With a yet-to-be dated free update, EA Sports WRC is going to add the penultimate round of the 2023 championship. But what can sim racers expect from the EA Sports WRC Central European Rally?
Launching with 17 locations, EA Sports WRC already exceeded the 13-round calendar of the 2023 World Rally Championship. The new-for-2023 Central European Rally is not among those – yet. The most recent update addressed some of the game’s issues, though bugs do still remain. Meanwhile, even before the game had launched, it was announced that the CER location would come later via a free update for everyone.
Based in Passau, Germany, the event saw drivers compete on stages in Germany, Austrian and Czechia. Hyundai’s Thierry Neuville and his co-driver Martijn Wydhaege took the win at the first-ever Central European Rally. The duo managed to conquer the 311,79 kilometers (193,74 miles) of tarmac stages the fastest, pulling out a gap of almost a minute to Toyota’s Kalle Rovanperä and Jonne Halttunen.
EA Sports WRC Central European Rally: Tricky Autumn Conditions
With a late-October date, the rally was expected to be tricky. Rain and wet, fallen leaves close to the track proved a challenge. Mud also did not help matters. Hyundai’s Esapekka Lappi and Janne Ferm found out how treacherous the stages could be on Day 2. Dropping a wheel into the wet grass next to the road resulted in a crash and a DNF for the Finnish duo. Luckily, both were fine after the incident.
The EA Sports WRC Central European Rally should reflect this in order to capture the character of the event. Other locations do see leaves on the road in an autumn setting, but they do not seem to influence the driving much. This needs to be different in the upcoming CER in the game – otherwise, it might risk being just another tarmac rally.
This is especially true in stage sections that are surrounded by woods, as they tend to dry much slower due to getting less sunlight. One such section even caught out double World Champion Rovanperä on Day 3. The Finn misjudged an abrupt chicane and was lucky to have an unpaved access road as an exit available. Still, their second-place finish meant that they won the 2023 title.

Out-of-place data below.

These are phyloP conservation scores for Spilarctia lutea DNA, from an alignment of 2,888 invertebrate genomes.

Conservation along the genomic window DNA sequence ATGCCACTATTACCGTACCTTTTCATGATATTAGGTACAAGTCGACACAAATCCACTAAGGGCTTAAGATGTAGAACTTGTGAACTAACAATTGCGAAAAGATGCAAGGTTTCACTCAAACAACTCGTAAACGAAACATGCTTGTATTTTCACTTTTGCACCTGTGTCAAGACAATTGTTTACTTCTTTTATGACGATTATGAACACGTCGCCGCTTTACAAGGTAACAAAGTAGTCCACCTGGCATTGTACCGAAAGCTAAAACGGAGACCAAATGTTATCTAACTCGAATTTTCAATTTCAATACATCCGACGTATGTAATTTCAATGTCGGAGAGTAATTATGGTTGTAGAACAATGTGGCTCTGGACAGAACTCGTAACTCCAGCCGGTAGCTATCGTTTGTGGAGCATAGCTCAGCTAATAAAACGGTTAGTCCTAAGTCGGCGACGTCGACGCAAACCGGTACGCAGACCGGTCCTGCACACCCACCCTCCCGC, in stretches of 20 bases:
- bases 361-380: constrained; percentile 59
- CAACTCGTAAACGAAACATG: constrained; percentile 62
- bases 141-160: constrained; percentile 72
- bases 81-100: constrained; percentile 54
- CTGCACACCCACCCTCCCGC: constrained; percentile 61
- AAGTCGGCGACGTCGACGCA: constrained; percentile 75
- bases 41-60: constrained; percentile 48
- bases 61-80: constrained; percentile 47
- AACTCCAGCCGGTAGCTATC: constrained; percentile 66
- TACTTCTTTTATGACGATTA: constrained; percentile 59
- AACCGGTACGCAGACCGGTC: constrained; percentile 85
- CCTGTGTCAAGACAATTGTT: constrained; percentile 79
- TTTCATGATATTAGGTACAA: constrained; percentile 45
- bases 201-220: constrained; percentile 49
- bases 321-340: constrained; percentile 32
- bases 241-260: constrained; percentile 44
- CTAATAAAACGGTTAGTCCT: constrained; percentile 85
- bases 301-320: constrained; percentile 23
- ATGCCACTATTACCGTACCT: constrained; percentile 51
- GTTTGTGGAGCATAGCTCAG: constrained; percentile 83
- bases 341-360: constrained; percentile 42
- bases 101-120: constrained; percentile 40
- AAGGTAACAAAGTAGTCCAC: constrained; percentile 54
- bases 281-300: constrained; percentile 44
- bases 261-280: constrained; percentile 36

Most of the stages went over small country roads, passing the odd village here and there. So this should set the stage for the EA Sports WRC Central European Rally for the most part. With the start of the event being held in Prag, however, it should be interesting to see if EA actually incorporates part of the city.
Fast, Flowing, Forest?
As for the pace of the stages, expect a mix of fast, flowing turns and twisty, tight sections. The longest stage of the event took place between Maleč and Tažovice in Czechia for Special Stages 4 and 7. Drivers had to keep their concentration up for 23,86 kilometers, passing through multiple villages along the way. A forest section of roughly 3 kilometers close to Maleč should prove to be very fast.
Should EA and Codemasters decide to faithfully recreate this stage, this should result in an exciting, but treacherous bit of road. Another candidate would be the long stage between Salaberg and Peilstein im Mühlviertel, which provides a less rural setting overall. This was the setting for SS 10 and 13. You can find an interactive map with all 2023 CER stages on rally-maps.com.
What are your expectations for the EA Sports WRC Central European Rally? What stage would you love to see in its virtual recreation? Let us know on Twitter @OverTake_gg or in the comments below!